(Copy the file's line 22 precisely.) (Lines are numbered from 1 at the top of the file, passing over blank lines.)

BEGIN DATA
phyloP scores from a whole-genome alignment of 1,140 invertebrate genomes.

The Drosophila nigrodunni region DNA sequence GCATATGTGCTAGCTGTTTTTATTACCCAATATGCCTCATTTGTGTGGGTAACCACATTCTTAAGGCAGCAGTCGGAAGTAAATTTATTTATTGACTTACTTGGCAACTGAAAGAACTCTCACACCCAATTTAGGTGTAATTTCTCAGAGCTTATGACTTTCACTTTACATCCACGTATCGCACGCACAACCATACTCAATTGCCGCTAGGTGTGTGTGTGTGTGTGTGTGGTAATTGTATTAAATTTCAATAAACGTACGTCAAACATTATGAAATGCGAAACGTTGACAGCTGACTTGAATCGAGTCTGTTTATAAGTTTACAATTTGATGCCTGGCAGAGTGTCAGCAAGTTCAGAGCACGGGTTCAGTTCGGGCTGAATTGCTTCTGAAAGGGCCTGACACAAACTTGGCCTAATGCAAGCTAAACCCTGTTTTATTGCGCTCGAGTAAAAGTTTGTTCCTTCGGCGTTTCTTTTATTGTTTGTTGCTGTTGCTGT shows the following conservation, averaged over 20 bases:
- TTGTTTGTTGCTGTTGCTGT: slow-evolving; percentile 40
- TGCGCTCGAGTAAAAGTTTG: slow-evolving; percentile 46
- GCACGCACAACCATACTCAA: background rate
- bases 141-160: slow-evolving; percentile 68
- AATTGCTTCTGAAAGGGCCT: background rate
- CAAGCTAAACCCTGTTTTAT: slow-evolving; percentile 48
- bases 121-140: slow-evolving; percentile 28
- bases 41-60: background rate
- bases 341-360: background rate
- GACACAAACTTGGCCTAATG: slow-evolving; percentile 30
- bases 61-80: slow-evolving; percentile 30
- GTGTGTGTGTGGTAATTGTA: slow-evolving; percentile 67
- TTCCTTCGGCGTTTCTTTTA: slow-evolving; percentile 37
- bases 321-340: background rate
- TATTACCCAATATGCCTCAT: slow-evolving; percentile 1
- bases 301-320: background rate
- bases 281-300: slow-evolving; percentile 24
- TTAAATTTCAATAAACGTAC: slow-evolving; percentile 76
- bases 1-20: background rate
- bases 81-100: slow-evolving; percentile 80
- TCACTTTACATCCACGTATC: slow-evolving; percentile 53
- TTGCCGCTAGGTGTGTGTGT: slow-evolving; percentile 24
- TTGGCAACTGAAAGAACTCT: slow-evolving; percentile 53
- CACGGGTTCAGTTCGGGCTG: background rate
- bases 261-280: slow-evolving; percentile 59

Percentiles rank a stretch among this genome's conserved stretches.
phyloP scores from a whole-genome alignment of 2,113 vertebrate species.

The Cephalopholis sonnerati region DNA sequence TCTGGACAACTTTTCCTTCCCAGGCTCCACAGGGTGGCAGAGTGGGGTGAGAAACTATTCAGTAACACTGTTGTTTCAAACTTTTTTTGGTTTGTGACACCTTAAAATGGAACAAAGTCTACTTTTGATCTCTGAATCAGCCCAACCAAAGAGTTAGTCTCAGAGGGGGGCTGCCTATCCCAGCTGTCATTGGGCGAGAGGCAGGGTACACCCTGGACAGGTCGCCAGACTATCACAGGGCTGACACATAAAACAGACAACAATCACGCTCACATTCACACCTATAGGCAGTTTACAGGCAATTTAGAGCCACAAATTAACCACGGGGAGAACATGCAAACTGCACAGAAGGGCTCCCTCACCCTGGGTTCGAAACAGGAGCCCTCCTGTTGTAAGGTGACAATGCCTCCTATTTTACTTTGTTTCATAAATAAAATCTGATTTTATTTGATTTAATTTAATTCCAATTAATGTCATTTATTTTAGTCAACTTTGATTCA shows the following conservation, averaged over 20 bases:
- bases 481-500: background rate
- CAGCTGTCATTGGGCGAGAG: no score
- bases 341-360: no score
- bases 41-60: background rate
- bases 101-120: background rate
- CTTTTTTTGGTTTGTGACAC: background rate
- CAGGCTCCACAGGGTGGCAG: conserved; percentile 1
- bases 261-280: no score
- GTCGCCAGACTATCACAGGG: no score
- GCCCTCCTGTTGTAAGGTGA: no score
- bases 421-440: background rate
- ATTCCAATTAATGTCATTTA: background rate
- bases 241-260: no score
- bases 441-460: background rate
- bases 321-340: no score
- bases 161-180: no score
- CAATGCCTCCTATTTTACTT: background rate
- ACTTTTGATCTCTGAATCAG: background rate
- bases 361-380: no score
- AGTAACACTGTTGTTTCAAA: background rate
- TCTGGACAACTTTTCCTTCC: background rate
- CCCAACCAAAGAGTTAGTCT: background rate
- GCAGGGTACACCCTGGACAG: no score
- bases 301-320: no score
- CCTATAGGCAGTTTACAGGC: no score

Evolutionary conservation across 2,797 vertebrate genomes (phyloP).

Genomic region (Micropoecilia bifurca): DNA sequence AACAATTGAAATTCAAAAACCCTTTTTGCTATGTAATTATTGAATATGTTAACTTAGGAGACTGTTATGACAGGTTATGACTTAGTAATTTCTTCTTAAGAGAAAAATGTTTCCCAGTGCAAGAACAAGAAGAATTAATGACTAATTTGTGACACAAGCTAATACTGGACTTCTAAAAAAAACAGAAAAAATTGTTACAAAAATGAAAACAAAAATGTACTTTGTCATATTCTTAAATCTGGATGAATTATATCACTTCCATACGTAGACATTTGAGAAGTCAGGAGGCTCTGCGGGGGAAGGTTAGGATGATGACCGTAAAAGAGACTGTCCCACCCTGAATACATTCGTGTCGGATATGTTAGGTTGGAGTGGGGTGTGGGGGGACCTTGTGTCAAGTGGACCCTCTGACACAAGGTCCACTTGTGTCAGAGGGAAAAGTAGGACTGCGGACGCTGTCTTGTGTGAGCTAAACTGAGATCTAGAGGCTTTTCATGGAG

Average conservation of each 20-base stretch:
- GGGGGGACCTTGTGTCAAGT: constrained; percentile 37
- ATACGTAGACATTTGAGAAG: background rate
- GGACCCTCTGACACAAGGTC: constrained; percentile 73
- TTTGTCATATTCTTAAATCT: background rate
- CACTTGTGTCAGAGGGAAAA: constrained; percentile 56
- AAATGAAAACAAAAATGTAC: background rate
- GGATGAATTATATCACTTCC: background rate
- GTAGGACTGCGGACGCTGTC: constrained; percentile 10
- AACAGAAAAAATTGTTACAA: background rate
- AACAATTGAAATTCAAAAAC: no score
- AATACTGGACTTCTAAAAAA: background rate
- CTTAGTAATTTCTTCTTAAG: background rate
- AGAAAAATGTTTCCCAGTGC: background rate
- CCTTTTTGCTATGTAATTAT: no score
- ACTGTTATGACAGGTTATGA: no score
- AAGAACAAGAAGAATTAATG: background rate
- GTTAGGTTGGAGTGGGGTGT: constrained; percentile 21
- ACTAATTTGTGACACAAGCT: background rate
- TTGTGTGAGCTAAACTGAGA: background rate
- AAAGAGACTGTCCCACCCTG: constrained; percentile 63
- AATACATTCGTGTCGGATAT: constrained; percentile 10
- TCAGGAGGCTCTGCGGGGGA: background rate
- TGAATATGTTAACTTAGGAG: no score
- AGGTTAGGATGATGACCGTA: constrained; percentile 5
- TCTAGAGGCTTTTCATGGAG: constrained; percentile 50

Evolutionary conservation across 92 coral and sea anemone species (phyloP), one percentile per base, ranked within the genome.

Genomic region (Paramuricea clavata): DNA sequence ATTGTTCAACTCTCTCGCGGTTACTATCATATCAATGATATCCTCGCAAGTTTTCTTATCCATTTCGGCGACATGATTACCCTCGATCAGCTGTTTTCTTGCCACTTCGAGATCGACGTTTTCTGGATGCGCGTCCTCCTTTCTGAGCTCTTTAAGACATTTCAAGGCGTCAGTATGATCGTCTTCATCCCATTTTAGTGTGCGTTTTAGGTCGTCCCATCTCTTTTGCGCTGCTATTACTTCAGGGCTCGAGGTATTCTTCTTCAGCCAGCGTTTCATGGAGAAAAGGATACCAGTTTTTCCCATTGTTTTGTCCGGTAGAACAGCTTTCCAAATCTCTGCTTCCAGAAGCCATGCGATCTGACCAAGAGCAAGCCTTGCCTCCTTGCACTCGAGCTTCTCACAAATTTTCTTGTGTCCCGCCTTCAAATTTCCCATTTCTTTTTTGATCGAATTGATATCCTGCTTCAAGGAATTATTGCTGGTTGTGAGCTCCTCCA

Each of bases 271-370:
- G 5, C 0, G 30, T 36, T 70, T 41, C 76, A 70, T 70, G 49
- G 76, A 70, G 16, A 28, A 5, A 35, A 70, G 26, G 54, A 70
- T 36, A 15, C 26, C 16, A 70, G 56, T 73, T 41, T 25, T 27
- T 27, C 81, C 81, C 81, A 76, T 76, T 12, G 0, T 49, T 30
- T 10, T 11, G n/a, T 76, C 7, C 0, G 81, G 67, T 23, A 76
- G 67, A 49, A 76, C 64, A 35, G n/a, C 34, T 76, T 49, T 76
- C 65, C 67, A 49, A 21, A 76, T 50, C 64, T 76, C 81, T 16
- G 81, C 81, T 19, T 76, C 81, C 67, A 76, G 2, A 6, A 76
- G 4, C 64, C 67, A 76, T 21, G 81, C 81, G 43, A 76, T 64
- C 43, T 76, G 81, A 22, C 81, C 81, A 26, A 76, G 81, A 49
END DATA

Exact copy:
- bases 81-100: slow-evolving; percentile 80